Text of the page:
my husband’s family home is 100 years old and stands in the center of a town that has grown up around it. in the face of change, growth, and expansion, it stands, stubbornly, seemingly refusing to be altered or modified from it’s original state. it has seen many a rainy day and suggests, in outer appearance, at least, that it might have had enough of the grey scale, fog, and moisture, and might just melt into the ground, end the fight to withstand another tofino winter, and make peace, finally, with the harsh landscape and weather pattern.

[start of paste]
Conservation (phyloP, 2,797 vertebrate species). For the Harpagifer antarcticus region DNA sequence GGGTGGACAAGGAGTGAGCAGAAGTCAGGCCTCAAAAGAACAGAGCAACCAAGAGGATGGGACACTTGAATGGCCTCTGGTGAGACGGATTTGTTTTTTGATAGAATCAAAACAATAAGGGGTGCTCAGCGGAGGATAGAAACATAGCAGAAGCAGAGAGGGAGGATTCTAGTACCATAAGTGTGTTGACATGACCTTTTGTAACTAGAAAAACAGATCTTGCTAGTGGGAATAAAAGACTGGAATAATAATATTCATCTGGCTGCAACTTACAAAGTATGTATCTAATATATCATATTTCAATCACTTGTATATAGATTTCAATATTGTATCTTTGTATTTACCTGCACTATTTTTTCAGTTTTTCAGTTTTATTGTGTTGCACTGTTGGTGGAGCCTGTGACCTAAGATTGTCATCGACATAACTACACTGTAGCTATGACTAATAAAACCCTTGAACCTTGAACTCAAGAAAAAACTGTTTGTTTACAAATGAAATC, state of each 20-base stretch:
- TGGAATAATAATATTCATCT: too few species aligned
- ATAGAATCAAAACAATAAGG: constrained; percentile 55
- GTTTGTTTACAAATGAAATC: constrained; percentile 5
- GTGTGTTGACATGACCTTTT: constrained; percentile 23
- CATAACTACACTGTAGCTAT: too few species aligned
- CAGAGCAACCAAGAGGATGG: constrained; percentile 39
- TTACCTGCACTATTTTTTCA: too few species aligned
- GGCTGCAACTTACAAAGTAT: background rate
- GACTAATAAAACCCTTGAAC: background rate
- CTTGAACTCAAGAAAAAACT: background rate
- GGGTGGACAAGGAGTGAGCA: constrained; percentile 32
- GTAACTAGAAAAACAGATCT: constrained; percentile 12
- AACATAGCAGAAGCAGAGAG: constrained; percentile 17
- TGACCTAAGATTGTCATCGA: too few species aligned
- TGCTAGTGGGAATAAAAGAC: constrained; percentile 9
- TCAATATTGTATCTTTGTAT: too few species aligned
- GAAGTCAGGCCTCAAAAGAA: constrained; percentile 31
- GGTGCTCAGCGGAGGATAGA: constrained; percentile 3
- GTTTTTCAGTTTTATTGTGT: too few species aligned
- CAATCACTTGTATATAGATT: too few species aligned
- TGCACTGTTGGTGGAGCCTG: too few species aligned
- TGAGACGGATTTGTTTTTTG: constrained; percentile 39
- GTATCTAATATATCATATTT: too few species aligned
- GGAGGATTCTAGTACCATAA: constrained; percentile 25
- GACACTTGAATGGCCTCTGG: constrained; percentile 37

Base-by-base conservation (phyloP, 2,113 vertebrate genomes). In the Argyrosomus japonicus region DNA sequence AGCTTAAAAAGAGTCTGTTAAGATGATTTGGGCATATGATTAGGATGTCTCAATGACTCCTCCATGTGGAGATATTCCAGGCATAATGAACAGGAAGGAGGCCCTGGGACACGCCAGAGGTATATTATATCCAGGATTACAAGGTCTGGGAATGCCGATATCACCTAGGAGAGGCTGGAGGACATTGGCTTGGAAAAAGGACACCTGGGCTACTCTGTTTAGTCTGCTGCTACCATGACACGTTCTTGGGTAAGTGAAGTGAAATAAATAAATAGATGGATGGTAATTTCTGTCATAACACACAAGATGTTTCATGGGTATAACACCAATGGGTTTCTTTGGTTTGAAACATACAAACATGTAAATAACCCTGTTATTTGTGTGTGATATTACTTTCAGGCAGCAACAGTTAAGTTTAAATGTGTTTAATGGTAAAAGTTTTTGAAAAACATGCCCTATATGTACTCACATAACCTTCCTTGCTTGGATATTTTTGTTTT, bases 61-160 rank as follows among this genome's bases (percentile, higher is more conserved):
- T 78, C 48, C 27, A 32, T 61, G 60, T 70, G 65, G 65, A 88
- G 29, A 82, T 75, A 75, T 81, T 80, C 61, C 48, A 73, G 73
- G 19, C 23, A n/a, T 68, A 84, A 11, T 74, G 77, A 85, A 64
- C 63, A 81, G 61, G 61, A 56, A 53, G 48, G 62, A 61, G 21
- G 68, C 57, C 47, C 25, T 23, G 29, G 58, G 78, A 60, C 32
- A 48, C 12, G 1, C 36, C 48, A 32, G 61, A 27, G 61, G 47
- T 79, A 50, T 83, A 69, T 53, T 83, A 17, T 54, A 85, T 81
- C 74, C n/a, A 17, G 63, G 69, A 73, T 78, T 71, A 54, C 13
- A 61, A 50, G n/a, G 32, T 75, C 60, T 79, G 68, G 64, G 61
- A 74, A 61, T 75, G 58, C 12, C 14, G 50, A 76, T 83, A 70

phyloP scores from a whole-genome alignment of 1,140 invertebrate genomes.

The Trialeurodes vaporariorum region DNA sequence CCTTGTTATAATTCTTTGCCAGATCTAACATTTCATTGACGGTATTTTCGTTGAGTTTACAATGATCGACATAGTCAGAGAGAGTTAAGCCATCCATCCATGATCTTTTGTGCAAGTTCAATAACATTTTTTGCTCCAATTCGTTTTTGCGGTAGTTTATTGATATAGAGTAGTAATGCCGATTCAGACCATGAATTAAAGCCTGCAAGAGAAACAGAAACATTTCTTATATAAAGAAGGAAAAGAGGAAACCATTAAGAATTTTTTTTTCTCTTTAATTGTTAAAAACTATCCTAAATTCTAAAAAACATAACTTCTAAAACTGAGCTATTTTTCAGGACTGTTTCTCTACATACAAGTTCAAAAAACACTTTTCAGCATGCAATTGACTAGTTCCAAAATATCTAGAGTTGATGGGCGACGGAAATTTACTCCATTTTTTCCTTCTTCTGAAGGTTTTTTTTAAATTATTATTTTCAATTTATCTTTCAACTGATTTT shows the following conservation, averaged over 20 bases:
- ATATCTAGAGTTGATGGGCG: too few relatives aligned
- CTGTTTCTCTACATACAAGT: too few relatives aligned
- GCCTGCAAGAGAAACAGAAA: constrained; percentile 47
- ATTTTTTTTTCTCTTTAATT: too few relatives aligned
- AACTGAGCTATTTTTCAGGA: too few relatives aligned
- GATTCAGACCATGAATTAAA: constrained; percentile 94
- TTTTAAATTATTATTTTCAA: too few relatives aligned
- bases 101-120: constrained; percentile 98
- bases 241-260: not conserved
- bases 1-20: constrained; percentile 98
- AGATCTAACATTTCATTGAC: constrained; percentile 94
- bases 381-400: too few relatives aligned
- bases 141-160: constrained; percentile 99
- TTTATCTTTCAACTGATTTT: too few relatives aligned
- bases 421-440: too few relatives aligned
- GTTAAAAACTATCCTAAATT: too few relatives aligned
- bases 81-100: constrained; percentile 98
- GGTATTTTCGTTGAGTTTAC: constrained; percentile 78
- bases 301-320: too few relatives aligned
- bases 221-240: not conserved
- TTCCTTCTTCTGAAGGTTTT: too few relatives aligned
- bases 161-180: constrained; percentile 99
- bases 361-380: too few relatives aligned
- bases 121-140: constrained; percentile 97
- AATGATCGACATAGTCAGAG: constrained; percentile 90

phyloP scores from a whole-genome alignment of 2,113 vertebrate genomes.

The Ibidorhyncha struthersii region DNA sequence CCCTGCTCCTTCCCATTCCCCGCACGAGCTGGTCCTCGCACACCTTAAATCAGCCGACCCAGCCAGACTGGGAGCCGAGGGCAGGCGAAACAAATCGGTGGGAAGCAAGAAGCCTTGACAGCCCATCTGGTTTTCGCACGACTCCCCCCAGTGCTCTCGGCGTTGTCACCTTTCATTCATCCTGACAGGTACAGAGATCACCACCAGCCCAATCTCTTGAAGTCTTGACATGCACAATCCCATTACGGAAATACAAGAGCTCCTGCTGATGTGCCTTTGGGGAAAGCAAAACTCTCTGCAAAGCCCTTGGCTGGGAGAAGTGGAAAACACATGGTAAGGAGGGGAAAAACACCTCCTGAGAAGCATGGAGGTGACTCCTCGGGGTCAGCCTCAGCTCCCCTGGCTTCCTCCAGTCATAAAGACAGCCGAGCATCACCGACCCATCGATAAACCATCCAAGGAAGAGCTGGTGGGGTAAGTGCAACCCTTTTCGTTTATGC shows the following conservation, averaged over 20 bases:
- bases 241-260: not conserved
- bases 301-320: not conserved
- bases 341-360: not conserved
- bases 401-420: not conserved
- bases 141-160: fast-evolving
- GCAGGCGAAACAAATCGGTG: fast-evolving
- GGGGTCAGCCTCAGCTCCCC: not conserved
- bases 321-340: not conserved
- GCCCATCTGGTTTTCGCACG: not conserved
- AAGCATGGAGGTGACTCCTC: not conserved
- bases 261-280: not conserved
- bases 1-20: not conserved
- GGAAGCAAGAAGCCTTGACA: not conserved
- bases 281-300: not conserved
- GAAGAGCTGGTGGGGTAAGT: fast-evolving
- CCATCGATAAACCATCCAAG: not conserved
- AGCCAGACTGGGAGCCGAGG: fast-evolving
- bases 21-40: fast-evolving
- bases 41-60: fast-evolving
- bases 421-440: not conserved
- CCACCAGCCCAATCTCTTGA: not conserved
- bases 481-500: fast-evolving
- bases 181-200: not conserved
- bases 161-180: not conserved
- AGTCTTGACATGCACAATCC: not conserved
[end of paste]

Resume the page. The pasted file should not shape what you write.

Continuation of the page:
inside, though it is often cold and drafty, it is usually full of family members who love each other and, paired with the fabric of his family’s history, having been inhabited by multiple generations over the years, it is, for that, very warm. it is a damp, dark house, with a narrow entry way, steep and creaky stairs, a number of bedrooms, one bathroom, one living area, an eating area, a cold spare room used for storage, and a bizarre and tiny kitchen. it is so small, in fact, that the oven and other essential appliances live in the large and spacious dining area, which is fitting, considering the volume of people who dine there on the regular.